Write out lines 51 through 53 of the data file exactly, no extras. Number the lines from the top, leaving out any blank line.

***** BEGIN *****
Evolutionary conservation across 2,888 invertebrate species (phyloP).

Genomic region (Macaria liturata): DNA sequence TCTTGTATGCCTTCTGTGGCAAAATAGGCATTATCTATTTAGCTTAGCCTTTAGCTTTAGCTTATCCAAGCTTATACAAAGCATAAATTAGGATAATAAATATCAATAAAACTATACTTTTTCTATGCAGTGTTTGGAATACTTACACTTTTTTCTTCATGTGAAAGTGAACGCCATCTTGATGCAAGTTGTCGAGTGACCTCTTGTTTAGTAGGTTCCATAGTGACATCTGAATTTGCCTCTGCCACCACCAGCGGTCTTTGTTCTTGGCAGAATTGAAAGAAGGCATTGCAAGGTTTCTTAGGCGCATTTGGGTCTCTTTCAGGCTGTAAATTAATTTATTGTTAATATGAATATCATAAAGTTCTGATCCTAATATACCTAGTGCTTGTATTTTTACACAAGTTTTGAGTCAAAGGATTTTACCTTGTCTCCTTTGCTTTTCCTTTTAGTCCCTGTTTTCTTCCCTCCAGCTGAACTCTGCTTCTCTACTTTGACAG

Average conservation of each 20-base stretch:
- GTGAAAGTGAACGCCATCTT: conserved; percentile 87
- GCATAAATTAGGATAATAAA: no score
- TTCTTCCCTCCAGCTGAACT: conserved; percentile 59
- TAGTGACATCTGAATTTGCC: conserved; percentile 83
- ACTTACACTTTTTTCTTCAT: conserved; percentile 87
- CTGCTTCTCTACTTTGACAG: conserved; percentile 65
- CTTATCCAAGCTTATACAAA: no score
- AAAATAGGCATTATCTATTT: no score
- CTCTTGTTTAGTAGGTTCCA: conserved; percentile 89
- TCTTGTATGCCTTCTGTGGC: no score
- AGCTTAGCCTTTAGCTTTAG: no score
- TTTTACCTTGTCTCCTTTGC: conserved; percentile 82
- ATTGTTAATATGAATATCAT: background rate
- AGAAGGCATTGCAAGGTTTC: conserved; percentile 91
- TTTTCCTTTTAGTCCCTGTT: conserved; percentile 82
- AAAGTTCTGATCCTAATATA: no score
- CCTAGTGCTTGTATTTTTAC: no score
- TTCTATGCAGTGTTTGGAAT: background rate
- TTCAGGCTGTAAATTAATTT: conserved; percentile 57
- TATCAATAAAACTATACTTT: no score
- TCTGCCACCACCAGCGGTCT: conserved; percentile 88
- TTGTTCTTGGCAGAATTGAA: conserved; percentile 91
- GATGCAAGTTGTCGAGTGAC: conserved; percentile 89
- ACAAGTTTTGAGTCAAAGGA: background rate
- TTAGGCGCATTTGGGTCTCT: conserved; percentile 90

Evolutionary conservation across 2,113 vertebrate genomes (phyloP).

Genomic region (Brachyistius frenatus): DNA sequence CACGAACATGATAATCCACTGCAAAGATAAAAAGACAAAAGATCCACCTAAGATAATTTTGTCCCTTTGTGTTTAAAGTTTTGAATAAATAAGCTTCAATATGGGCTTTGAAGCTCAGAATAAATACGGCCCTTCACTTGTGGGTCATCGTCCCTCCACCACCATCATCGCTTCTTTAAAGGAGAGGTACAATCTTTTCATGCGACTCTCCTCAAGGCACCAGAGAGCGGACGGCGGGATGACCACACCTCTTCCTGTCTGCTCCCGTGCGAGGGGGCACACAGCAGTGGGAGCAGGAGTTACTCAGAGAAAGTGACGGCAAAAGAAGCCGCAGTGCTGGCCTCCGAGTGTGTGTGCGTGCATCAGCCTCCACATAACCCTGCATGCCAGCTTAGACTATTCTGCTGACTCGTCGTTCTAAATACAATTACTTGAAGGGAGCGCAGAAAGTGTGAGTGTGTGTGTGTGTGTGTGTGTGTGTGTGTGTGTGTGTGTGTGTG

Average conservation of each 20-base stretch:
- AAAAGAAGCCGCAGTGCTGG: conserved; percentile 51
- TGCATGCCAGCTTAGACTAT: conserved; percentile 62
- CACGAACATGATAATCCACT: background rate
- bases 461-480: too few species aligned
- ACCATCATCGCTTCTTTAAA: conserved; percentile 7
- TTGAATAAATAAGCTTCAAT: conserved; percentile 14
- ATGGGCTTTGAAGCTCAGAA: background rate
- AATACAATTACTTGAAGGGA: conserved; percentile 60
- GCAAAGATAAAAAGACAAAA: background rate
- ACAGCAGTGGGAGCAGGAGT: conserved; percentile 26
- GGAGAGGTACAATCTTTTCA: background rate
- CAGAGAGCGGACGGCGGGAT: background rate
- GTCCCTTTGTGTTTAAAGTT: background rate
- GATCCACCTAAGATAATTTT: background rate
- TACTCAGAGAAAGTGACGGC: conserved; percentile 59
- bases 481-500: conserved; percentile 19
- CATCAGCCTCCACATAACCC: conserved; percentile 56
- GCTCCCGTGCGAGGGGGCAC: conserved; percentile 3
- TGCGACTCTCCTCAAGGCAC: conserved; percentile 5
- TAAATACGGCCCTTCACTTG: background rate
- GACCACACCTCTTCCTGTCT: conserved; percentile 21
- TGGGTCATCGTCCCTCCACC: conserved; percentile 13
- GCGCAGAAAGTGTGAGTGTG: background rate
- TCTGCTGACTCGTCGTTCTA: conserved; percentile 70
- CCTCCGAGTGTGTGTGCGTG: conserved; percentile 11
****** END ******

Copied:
- TAAATACGGCCCTTCACTTG: background rate
- GACCACACCTCTTCCTGTCT: conserved; percentile 21
- TGGGTCATCGTCCCTCCACC: conserved; percentile 13